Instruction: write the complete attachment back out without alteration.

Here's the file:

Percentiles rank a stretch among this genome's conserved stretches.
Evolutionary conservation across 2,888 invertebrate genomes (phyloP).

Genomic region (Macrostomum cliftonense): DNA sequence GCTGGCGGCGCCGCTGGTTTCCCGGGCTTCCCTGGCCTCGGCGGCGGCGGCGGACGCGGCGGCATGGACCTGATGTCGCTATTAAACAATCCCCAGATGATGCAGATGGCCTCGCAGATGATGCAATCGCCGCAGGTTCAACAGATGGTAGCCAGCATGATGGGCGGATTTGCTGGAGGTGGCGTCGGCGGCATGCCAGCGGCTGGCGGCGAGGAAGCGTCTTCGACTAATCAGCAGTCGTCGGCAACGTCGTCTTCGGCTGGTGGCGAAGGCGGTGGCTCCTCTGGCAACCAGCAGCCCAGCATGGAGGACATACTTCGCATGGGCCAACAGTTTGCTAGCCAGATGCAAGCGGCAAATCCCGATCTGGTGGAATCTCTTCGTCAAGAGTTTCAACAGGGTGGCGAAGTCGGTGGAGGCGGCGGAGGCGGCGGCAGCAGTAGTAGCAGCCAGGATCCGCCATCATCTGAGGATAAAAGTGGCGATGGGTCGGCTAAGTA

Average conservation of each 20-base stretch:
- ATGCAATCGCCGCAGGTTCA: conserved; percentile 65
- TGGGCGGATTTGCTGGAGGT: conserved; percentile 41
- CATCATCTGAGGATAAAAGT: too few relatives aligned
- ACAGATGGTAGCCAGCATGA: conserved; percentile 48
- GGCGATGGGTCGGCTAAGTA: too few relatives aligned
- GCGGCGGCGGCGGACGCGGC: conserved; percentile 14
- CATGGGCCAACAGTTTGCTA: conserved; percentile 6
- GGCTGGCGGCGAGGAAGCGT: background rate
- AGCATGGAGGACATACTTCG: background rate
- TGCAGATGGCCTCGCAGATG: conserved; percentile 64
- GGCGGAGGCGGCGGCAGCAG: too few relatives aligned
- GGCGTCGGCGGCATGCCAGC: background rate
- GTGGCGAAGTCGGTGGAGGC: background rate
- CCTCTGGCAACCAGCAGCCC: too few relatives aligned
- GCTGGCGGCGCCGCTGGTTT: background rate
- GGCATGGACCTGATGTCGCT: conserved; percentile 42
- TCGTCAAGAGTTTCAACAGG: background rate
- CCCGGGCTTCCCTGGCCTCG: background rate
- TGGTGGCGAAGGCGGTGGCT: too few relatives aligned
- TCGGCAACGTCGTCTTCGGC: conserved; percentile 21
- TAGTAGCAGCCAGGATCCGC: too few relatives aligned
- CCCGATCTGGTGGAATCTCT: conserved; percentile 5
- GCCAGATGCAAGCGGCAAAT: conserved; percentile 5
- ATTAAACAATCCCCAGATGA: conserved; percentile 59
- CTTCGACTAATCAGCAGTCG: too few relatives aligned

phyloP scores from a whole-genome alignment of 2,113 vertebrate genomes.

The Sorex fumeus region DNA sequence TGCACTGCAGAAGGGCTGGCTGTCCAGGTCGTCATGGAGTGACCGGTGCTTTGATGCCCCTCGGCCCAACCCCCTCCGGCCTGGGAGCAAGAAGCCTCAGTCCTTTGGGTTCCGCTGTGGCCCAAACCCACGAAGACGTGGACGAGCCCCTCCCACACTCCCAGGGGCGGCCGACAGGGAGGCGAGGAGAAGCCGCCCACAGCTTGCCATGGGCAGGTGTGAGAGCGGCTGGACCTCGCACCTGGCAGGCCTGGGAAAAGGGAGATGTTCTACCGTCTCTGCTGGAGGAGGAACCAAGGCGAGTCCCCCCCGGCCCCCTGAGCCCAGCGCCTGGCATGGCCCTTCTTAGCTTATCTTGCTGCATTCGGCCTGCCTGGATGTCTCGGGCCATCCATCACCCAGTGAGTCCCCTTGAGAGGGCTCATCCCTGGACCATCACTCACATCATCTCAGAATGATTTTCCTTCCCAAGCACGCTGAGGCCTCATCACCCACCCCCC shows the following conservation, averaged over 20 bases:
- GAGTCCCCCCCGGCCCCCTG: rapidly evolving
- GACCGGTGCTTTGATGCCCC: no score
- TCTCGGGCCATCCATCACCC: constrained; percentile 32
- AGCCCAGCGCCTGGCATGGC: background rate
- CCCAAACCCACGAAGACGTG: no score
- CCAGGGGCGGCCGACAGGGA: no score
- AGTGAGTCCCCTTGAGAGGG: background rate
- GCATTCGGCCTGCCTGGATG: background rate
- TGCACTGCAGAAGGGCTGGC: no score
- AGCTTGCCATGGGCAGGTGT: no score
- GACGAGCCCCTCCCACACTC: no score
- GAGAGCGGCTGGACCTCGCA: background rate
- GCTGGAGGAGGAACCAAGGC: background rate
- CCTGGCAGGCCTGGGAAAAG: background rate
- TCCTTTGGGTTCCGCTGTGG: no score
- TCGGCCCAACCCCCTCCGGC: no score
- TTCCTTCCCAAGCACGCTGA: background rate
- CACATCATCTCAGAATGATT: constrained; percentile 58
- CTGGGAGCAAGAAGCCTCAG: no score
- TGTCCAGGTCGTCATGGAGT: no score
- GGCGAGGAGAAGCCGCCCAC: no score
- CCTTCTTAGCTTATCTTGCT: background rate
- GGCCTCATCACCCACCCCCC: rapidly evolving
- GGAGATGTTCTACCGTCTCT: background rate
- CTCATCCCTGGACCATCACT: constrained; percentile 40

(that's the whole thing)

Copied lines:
Percentiles rank a stretch among this genome's conserved stretches.
Evolutionary conservation across 2,888 invertebrate genomes (phyloP).

Genomic region (Macrostomum cliftonense): DNA sequence GCTGGCGGCGCCGCTGGTTTCCCGGGCTTCCCTGGCCTCGGCGGCGGCGGCGGACGCGGCGGCATGGACCTGATGTCGCTATTAAACAATCCCCAGATGATGCAGATGGCCTCGCAGATGATGCAATCGCCGCAGGTTCAACAGATGGTAGCCAGCATGATGGGCGGATTTGCTGGAGGTGGCGTCGGCGGCATGCCAGCGGCTGGCGGCGAGGAAGCGTCTTCGACTAATCAGCAGTCGTCGGCAACGTCGTCTTCGGCTGGTGGCGAAGGCGGTGGCTCCTCTGGCAACCAGCAGCCCAGCATGGAGGACATACTTCGCATGGGCCAACAGTTTGCTAGCCAGATGCAAGCGGCAAATCCCGATCTGGTGGAATCTCTTCGTCAAGAGTTTCAACAGGGTGGCGAAGTCGGTGGAGGCGGCGGAGGCGGCGGCAGCAGTAGTAGCAGCCAGGATCCGCCATCATCTGAGGATAAAAGTGGCGATGGGTCGGCTAAGTA

Average conservation of each 20-base stretch:
- ATGCAATCGCCGCAGGTTCA: conserved; percentile 65
- TGGGCGGATTTGCTGGAGGT: conserved; percentile 41
- CATCATCTGAGGATAAAAGT: too few relatives aligned
- ACAGATGGTAGCCAGCATGA: conserved; percentile 48
- GGCGATGGGTCGGCTAAGTA: too few relatives aligned
- GCGGCGGCGGCGGACGCGGC: conserved; percentile 14
- CATGGGCCAACAGTTTGCTA: conserved; percentile 6
- GGCTGGCGGCGAGGAAGCGT: background rate
- AGCATGGAGGACATACTTCG: background rate
- TGCAGATGGCCTCGCAGATG: conserved; percentile 64
- GGCGGAGGCGGCGGCAGCAG: too few relatives aligned
- GGCGTCGGCGGCATGCCAGC: background rate
- GTGGCGAAGTCGGTGGAGGC: background rate
- CCTCTGGCAACCAGCAGCCC: too few relatives aligned
- GCTGGCGGCGCCGCTGGTTT: background rate
- GGCATGGACCTGATGTCGCT: conserved; percentile 42
- TCGTCAAGAGTTTCAACAGG: background rate
- CCCGGGCTTCCCTGGCCTCG: background rate
- TGGTGGCGAAGGCGGTGGCT: too few relatives aligned
- TCGGCAACGTCGTCTTCGGC: conserved; percentile 21
- TAGTAGCAGCCAGGATCCGC: too few relatives aligned
- CCCGATCTGGTGGAATCTCT: conserved; percentile 5
- GCCAGATGCAAGCGGCAAAT: conserved; percentile 5
- ATTAAACAATCCCCAGATGA: conserved; percentile 59
- CTTCGACTAATCAGCAGTCG: too few relatives aligned

phyloP scores from a whole-genome alignment of 2,113 vertebrate genomes.

The Sorex fumeus region DNA sequence TGCACTGCAGAAGGGCTGGCTGTCCAGGTCGTCATGGAGTGACCGGTGCTTTGATGCCCCTCGGCCCAACCCCCTCCGGCCTGGGAGCAAGAAGCCTCAGTCCTTTGGGTTCCGCTGTGGCCCAAACCCACGAAGACGTGGACGAGCCCCTCCCACACTCCCAGGGGCGGCCGACAGGGAGGCGAGGAGAAGCCGCCCACAGCTTGCCATGGGCAGGTGTGAGAGCGGCTGGACCTCGCACCTGGCAGGCCTGGGAAAAGGGAGATGTTCTACCGTCTCTGCTGGAGGAGGAACCAAGGCGAGTCCCCCCCGGCCCCCTGAGCCCAGCGCCTGGCATGGCCCTTCTTAGCTTATCTTGCTGCATTCGGCCTGCCTGGATGTCTCGGGCCATCCATCACCCAGTGAGTCCCCTTGAGAGGGCTCATCCCTGGACCATCACTCACATCATCTCAGAATGATTTTCCTTCCCAAGCACGCTGAGGCCTCATCACCCACCCCCC shows the following conservation, averaged over 20 bases:
- GAGTCCCCCCCGGCCCCCTG: rapidly evolving
- GACCGGTGCTTTGATGCCCC: no score
- TCTCGGGCCATCCATCACCC: constrained; percentile 32
- AGCCCAGCGCCTGGCATGGC: background rate
- CCCAAACCCACGAAGACGTG: no score
- CCAGGGGCGGCCGACAGGGA: no score
- AGTGAGTCCCCTTGAGAGGG: background rate
- GCATTCGGCCTGCCTGGATG: background rate
- TGCACTGCAGAAGGGCTGGC: no score
- AGCTTGCCATGGGCAGGTGT: no score
- GACGAGCCCCTCCCACACTC: no score
- GAGAGCGGCTGGACCTCGCA: background rate
- GCTGGAGGAGGAACCAAGGC: background rate
- CCTGGCAGGCCTGGGAAAAG: background rate
- TCCTTTGGGTTCCGCTGTGG: no score
- TCGGCCCAACCCCCTCCGGC: no score
- TTCCTTCCCAAGCACGCTGA: background rate
- CACATCATCTCAGAATGATT: constrained; percentile 58
- CTGGGAGCAAGAAGCCTCAG: no score
- TGTCCAGGTCGTCATGGAGT: no score
- GGCGAGGAGAAGCCGCCCAC: no score
- CCTTCTTAGCTTATCTTGCT: background rate
- GGCCTCATCACCCACCCCCC: rapidly evolving
- GGAGATGTTCTACCGTCTCT: background rate
- CTCATCCCTGGACCATCACT: constrained; percentile 40